Gradual improvement in operating environment cited as reason for upgrade to ‘stable’ rating
Moody’s Investors Service on Monday upgraded its outlook for India’s banking system to ‘stable’ from ‘negative’, citing a gradual improvement in the operating environment for lenders.
“The stable outlook on India’s banking system over the next 12-18 months reflects our expectation that the banks’ gradually improving operating environment will result in a slower pace of additions to problem loans, leading to more stable impaired loan ratios,” said Srikanth Vadlamani, vice-president and senior credit officer, Moody’s.
Vadlamani added that deteriorating asset quality was the key driver of Moody’s negative outlook on India’s banking system since November 2011.
In a statement, the rating agency said that the stable outlook is based on Moody’s assessment of five drivers: Improving operating environment, stable asset risk and capital, stable funding and liquidity, stable profitability, stable efficiency and stable government support.
On the operating environment, Moody’s expects India to record a GDP growth of around 7.5% in 2015 and 2016.
“Growth has been supported by low inflation and the gradual implementation of structural reforms,” it added.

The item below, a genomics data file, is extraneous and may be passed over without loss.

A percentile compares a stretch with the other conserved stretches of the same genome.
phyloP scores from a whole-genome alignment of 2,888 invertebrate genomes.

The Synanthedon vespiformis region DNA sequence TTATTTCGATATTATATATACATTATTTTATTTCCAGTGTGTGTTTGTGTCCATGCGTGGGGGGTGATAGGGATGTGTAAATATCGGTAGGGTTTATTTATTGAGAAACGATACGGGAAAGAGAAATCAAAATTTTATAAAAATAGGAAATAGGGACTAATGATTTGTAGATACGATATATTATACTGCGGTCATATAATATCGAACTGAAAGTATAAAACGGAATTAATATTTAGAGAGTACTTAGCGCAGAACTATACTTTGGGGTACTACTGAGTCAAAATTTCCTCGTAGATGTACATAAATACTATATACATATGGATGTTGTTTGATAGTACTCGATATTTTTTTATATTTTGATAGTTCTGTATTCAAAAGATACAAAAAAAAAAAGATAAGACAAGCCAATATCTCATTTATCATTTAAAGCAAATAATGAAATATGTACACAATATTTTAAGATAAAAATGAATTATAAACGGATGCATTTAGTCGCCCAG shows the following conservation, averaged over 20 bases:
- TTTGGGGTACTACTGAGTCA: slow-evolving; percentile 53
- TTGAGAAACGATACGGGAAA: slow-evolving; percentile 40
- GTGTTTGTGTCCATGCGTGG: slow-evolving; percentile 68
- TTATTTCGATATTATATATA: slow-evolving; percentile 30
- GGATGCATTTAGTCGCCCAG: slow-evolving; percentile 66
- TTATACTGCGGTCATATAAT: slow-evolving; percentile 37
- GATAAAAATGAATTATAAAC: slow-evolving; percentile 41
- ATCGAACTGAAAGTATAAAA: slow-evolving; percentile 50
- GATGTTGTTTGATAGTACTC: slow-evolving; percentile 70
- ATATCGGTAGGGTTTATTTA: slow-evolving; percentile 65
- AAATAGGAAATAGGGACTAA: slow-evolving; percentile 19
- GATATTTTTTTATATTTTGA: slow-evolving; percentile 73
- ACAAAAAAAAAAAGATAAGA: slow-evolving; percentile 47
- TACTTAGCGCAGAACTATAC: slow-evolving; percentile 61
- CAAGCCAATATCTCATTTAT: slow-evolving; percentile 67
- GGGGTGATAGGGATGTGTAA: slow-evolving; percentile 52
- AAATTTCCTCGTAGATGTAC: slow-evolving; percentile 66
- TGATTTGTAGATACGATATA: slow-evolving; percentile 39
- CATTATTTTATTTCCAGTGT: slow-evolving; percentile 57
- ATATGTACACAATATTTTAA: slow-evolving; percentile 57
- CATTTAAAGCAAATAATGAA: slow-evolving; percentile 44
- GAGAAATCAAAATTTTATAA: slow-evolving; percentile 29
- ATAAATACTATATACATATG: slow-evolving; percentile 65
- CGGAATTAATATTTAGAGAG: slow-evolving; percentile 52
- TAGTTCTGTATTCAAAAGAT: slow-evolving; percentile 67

As for asset risk and capital, Moody’s said asset quality will stabilise, in particular, while the banks’ stock of non-performing loans may continue to rise, the pace of new impaired loan formation in FY16 will lower than the levels seen in the past four years.
“Capital levels, however, are low for public-sector banks. Such banks exhibit common equity tier-1 ratios of only 6-10%, and their coverage of non-performing loans with loan-loss reserves averages 55%,” Moody’s noted.
It added that although the government’s decision to inject Rs 70,000 crore into PSU banks over the next four years is credit positive, this amount is still short of the banks’ overall capital requirements.
“Net interest margins should be broadly stable; there will be mild negative pressure from declining interest rates, but at the same time, we expect overall portfolio yields to benefit from an increasing share of higher-yielding retail loans,” it said, adding that there will continue to be a significant gap in profitability between the PSU and private-sector banks, as the PSU banks have lower non-interest income and higher credit costs.